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Don Rogers: Ultimately a team, a family

The circulation chief has the hardest job, the advertising director the most important, the editor the most visible. The publisher serves as glue.

Newspapers, which today are as much online as print, only seem synonymous with their news staffs. But just as fire needs fuel, heat and oxygen to burn, we need our at-times unholy trinity, too.

Revenue, content, delivery. Which leg can you break? The publisher aims to make sure none do.



Smaller papers for a while now have gone to publishers who also lead one of these departments. Given that the publisher is responsible for the business, it only makes sense that most come from the advertising side and also lead the sales department.

In the news trenches, I almost always worked for ad-side publishers who were the de facto ad directors even when operations had ad directors, just as editors Alan Riquelmy and Brian Hamilton before him had to suffer … me.



But I’ve also been the ad director and publisher three times so far, each for year-long stretches. I’m still stunned, as I’m sure my bosses were, that my teams led our group, once the whole company, in annual revenue growth — though that might be relative during financial meltdowns.

Sure, I’m proud of those achievements, total team efforts. I have no instinct for sales myself. My interest in the art and discipline is academic at best.

Or as a friend put it recently over a beer, studying me for a long moment: “You can’t sell …”

Too true. But it’s not about me.

THE TRENCHES

I counted on my fingers the other day. Fifteen years as publisher; group publisher; editor and publisher; advertising director and publisher; and one crazy year in Vail as editor, ad director and publisher all at once.

I’d peacock here, except — yep — we had great teams in the trenches who made the magic happen. When I say magic, mostly I mean grit.

Now I’m back in those trenches as editor, a shock after being away for … oh, 15 years. Still, this is the fifth newsroom I’ve led, along with turns as reporter, city editor, copy desk chief, night editor.

There’s a chance I’ll figure out how to ride this bike again, tippy as it feels in the moment. I’m cheering myself on, one shaky pedal stroke at a time.

So OK, I have some experience going for me. Good, though that’s hardly the real question. Do I have the heart for this work? The energy? Am I fired up? Oh, yeah.

I’d add smarts — am I smart enough? — but genius is overrated, and besides, I’m not qualified to make the assessment. And besides that, the flip side is a nagging question about being dumb enough to spend a career in this calling, neither the easiest nor the best paying.

This just might be the most addictive of all occupations. I suspect a lot of that comes from individuals jelling like diamonds as teams, sometimes even family.

HUMILITY A GOOD THING

It’s one thing as publisher to think about what journalists and sellers and delivery people are doing — and of course what they should be doing.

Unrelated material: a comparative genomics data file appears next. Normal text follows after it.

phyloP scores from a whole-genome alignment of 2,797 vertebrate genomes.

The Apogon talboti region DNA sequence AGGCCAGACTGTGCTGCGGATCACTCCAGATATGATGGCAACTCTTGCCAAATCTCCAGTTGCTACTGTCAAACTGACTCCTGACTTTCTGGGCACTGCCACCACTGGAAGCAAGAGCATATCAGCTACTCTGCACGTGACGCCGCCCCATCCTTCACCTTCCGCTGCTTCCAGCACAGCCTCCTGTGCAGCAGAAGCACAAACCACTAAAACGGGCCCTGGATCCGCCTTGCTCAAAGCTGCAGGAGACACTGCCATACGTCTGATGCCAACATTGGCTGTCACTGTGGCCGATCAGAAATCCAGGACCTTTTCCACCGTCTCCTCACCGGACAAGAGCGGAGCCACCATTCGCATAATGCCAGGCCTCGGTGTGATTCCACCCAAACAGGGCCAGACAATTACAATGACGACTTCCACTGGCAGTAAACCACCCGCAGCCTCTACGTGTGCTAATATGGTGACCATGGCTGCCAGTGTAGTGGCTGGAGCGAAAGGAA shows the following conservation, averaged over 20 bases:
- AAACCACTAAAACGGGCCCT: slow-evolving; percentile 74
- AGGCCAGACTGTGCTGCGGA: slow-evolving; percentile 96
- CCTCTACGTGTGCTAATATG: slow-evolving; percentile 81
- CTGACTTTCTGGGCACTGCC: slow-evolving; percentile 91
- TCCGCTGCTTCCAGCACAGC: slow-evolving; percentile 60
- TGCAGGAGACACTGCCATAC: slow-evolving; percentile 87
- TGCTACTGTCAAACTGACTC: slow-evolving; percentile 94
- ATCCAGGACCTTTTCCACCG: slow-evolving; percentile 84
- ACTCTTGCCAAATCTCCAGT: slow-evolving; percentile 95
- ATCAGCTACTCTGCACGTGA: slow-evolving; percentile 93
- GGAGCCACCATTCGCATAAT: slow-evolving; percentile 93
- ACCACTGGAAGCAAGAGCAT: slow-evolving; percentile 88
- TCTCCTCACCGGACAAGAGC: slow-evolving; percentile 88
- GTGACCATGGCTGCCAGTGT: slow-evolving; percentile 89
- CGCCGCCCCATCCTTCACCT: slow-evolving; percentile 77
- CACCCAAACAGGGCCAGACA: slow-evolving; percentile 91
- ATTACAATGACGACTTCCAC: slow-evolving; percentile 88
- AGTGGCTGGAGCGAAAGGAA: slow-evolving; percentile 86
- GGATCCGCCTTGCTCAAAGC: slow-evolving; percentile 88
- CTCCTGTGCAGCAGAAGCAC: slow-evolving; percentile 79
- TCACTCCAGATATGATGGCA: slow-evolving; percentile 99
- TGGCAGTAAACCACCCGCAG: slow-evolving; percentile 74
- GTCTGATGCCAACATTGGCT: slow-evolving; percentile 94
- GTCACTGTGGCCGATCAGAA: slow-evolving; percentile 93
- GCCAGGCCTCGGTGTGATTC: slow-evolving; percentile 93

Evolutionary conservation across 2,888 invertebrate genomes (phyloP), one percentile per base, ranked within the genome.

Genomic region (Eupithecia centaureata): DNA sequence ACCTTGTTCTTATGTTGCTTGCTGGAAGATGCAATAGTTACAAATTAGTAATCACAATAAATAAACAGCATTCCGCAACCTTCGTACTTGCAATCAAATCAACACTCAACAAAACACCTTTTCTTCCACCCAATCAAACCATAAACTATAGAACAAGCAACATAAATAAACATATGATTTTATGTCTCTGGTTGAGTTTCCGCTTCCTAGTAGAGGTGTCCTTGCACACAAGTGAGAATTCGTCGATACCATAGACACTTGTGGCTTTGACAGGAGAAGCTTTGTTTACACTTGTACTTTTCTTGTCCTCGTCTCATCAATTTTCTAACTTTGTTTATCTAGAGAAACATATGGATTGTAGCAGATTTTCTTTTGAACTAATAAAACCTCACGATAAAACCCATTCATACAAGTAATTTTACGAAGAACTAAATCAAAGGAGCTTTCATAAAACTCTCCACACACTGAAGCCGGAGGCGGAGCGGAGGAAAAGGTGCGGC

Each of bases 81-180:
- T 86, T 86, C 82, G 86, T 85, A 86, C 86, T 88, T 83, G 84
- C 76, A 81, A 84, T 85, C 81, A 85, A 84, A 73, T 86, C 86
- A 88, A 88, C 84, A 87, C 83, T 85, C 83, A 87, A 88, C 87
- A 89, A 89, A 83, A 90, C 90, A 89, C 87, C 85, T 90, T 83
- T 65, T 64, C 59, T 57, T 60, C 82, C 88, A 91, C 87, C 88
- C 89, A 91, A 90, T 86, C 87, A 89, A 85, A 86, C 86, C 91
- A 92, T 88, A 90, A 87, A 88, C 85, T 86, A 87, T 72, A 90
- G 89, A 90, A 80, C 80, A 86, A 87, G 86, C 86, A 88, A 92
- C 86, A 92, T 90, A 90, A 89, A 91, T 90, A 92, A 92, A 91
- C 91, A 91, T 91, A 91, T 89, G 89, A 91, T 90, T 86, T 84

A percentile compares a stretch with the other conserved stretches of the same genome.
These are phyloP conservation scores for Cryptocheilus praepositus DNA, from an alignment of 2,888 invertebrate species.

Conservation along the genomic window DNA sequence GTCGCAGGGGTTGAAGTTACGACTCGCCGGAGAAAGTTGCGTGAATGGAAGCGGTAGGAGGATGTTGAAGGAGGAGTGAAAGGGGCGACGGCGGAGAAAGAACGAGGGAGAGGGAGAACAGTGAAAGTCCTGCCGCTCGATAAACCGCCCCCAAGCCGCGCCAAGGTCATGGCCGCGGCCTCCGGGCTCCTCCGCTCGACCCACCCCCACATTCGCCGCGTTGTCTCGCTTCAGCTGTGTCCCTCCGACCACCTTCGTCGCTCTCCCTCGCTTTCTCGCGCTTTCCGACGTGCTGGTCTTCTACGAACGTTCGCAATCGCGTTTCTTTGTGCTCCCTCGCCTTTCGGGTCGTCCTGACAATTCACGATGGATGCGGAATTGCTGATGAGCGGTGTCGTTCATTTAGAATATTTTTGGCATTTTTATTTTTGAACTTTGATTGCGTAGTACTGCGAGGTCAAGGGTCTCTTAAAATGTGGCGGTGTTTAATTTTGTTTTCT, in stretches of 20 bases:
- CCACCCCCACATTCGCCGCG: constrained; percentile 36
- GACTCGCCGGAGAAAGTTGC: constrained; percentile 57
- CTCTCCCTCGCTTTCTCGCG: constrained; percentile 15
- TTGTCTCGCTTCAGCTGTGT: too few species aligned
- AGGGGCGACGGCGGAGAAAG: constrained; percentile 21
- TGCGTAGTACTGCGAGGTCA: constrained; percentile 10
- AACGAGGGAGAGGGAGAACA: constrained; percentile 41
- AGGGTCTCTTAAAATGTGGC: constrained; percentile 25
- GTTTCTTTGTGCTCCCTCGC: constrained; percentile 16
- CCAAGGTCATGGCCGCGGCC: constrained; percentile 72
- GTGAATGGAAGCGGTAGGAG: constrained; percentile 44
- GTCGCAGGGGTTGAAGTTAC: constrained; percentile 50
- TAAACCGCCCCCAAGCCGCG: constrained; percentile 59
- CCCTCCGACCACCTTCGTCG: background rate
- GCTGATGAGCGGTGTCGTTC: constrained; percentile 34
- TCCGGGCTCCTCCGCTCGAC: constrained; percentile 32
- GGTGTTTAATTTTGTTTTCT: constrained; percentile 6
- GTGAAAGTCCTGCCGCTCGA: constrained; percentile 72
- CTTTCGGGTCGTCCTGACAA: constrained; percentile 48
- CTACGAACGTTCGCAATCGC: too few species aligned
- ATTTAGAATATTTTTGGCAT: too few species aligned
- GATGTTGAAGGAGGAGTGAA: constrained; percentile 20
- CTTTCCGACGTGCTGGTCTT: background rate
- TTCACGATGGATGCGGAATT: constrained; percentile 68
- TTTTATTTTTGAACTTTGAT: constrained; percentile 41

This much revenue coming in. That much much going out. How to maximize this, limit that, and how many people does the damned newsroom need anyway? Oh, same with circ, same with sales. A publisher’s day.

I engaged with the role in my turn, even if I never asked for it and won’t miss it, though OK, that’s a little early to say at two weeks removed. In any case I’ll surely use the experience to become a better editor. This change is a gift, including the heaping cup of comeuppance I’m holding as I make more of that magic happen with my own hands.

It will make me a better publisher, too, should that time come again. Nothing is ever settled forever in this business, another addictive quality.

ARE YOU KIDDING?

We have new owners, new ways of looking at how we operate still fresh off of federal support in 2020 and 2021, which is gone now. We are at root a business, like all the others, in that fundamental relationship between revenue and expense.

Recovery from pandemic in the business sense varies from industry to industry, and we’re no different. Local news media will tend to reflect the broader local business community, tracking below the highest fliers and above the most struggling.

Staffing and organizing for best effectiveness is a constant, sometimes up and sometimes down. That’s simply ebb and flow, reality.

That reality has landed me squarely into a big new adventure. My job is different, not easier. No one works at a newspaper for the ease and relaxation.

I’m more time bound, enmeshed in the deadline cycle between planning, editing, writing, redirecting assignments based on what news just broke. Maybe a wildfire, like this week.

This is simply daily life in the newsroom, which has its equivalents in each department. Papers to deliver, sales calls, stories. Taken all together, these are the new publisher’s plates to spin. I can advise and suggest as asked, but only one person holds the actual sticks.

Can I still do my new part? I dunno. That makes it all the more thrilling. But this is the very opposite of scaling back. Thank God.

Don Rogers is the editor of The Union. He can be reached at drogers@theunion.com or 530-477-4299.


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